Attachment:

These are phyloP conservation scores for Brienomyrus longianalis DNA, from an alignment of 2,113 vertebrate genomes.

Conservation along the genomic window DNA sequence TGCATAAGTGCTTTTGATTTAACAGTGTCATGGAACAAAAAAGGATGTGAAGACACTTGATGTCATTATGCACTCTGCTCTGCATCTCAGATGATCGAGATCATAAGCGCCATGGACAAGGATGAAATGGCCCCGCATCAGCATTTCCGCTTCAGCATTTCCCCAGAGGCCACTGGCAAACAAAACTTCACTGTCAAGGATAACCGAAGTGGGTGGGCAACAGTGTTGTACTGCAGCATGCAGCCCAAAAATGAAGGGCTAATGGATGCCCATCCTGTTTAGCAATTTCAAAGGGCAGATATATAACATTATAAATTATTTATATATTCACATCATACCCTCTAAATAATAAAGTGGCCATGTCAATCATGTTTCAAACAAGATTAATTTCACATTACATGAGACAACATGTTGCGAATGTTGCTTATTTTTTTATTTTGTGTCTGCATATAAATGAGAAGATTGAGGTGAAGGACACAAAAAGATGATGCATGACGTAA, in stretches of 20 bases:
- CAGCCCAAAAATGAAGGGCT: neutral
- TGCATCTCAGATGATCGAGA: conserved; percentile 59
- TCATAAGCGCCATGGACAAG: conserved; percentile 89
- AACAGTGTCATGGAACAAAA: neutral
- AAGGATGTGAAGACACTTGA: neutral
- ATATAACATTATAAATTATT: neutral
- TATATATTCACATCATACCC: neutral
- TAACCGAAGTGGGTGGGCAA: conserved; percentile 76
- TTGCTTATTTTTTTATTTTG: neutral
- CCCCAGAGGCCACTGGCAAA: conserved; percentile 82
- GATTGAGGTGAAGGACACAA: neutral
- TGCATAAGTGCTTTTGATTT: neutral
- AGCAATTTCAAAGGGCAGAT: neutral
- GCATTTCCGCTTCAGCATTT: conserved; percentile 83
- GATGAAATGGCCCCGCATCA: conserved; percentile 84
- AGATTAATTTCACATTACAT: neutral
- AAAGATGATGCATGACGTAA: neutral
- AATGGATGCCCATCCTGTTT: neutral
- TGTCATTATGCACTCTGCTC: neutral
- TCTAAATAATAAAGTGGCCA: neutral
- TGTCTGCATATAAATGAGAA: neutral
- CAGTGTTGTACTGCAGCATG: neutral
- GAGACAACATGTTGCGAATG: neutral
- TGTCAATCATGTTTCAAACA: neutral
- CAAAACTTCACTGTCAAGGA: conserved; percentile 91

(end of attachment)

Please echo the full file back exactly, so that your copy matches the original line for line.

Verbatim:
These are phyloP conservation scores for Brienomyrus longianalis DNA, from an alignment of 2,113 vertebrate genomes.

Conservation along the genomic window DNA sequence TGCATAAGTGCTTTTGATTTAACAGTGTCATGGAACAAAAAAGGATGTGAAGACACTTGATGTCATTATGCACTCTGCTCTGCATCTCAGATGATCGAGATCATAAGCGCCATGGACAAGGATGAAATGGCCCCGCATCAGCATTTCCGCTTCAGCATTTCCCCAGAGGCCACTGGCAAACAAAACTTCACTGTCAAGGATAACCGAAGTGGGTGGGCAACAGTGTTGTACTGCAGCATGCAGCCCAAAAATGAAGGGCTAATGGATGCCCATCCTGTTTAGCAATTTCAAAGGGCAGATATATAACATTATAAATTATTTATATATTCACATCATACCCTCTAAATAATAAAGTGGCCATGTCAATCATGTTTCAAACAAGATTAATTTCACATTACATGAGACAACATGTTGCGAATGTTGCTTATTTTTTTATTTTGTGTCTGCATATAAATGAGAAGATTGAGGTGAAGGACACAAAAAGATGATGCATGACGTAA, in stretches of 20 bases:
- CAGCCCAAAAATGAAGGGCT: neutral
- TGCATCTCAGATGATCGAGA: conserved; percentile 59
- TCATAAGCGCCATGGACAAG: conserved; percentile 89
- AACAGTGTCATGGAACAAAA: neutral
- AAGGATGTGAAGACACTTGA: neutral
- ATATAACATTATAAATTATT: neutral
- TATATATTCACATCATACCC: neutral
- TAACCGAAGTGGGTGGGCAA: conserved; percentile 76
- TTGCTTATTTTTTTATTTTG: neutral
- CCCCAGAGGCCACTGGCAAA: conserved; percentile 82
- GATTGAGGTGAAGGACACAA: neutral
- TGCATAAGTGCTTTTGATTT: neutral
- AGCAATTTCAAAGGGCAGAT: neutral
- GCATTTCCGCTTCAGCATTT: conserved; percentile 83
- GATGAAATGGCCCCGCATCA: conserved; percentile 84
- AGATTAATTTCACATTACAT: neutral
- AAAGATGATGCATGACGTAA: neutral
- AATGGATGCCCATCCTGTTT: neutral
- TGTCATTATGCACTCTGCTC: neutral
- TCTAAATAATAAAGTGGCCA: neutral
- TGTCTGCATATAAATGAGAA: neutral
- CAGTGTTGTACTGCAGCATG: neutral
- GAGACAACATGTTGCGAATG: neutral
- TGTCAATCATGTTTCAAACA: neutral
- CAAAACTTCACTGTCAAGGA: conserved; percentile 91